Overview

The Summer Institute in Survey Research Techniques is a teaching program of the Survey Research Center, at the Institute for Social Research, University of Michigan. The Institute is located on the central campus of the University of Michigan at 426 Thompson Street in Ann Arbor.

The Survey Research Center

The Survey Research Center was established at the University of Michigan in 1946 to interact effectively with all parts of the University and to perform five major functions:

  1. Provide a well-trained staff and research capability for conducting surveys on economic and social problems
  2. Conduct methodological research for the improvement and development of survey procedures
  3. Help in the integration of the social sciences by providing facilities for interdisciplinary research on social problems
  4. Foster theoretical advancement in the social sciences based on new data from interdisciplinary research
  5. Provide graduate training in all phases of survey methodology

The 68th Annual Summer Institute

The mission of the Summer Institute is to provide rigorous and high quality graduate training in all phases of survey research. The program teaches state-of-the-art practice and theory in the design, implementation, and analysis of surveys. The Summer Institute in Survey Research Techniques has presented courses on the sample survey since the summer of 1948, and has offered such courses every summer since. Graduate-level courses through the Program in Survey Methodology will be offered in two consecutive four-week sessions, from June 1 through June 26 and from June 29 through July 24. There are a number of one and two week courses, as well, that may be elected in each session. Registration and orientation will be held during the morning of Monday, June 1, 2015.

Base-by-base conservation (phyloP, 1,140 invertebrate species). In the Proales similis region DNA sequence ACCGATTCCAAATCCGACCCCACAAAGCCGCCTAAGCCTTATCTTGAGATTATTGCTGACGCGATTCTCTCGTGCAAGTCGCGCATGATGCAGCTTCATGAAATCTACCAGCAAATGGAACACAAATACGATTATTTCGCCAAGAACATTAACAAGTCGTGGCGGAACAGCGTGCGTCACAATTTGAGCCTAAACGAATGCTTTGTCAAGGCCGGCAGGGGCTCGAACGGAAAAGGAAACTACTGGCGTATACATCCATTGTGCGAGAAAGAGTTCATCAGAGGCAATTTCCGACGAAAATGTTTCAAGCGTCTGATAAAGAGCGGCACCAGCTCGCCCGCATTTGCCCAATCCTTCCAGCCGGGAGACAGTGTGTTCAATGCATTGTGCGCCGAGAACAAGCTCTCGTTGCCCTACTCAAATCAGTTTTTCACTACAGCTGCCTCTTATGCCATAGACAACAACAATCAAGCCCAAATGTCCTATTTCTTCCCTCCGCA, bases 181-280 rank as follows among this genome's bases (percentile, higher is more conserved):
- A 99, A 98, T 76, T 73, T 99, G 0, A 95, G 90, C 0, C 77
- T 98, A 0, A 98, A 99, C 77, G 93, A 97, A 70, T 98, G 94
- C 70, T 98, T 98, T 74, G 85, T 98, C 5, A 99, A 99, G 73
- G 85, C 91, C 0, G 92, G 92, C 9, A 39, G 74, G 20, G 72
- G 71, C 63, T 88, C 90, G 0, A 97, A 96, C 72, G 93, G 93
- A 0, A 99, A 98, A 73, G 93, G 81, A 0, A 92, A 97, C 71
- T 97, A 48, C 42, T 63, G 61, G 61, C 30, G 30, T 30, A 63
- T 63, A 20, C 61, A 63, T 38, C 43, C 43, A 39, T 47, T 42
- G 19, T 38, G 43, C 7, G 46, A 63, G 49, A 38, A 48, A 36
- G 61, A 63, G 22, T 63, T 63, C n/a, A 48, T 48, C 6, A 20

The Summer Institute uses the sample survey as the basic instrument for the scientific measurement of human activity. It presents sample survey methods in courses designed to meet the educational needs of those specializing in social and behavioral research such as professionals in business, public health, natural resources, law, medicine, nursing, social work, and many other domains of study.

There is no widely accepted definition of what constitutes a sample survey. There are several characteristics, though, that are widely accepted features. Sample surveys have carefully drawn samples of subjects from well-defined populations. They collect factual information and subjective attitudes from the sample subjects. And the results are quantifiably summarized through estimation and analysis of associations among collected measures.

Because the survey techniques used in many Summer Institute courses have a statistical basis, participants in most cases must have a working knowledge of concepts and procedures in elementary statistics. These include measures of central tendency and dispersion, probability distributions and their properties, product-moment correlations, tests of significance, and the analysis of variance. For participants lacking these prerequisites, introductory courses are offered on basic statistical concepts.

For the participant with minimum survey experience, participation in the Summer Institute should be considered a fulltime activity. If possible, the entire eight weeks should be reserved for Summer Institute classes and activities, exclusive of outside work obligations and additional University courses. For those participating for a short period, say in a one or two week period, reading, homework, and class participation are fulltime activities as well.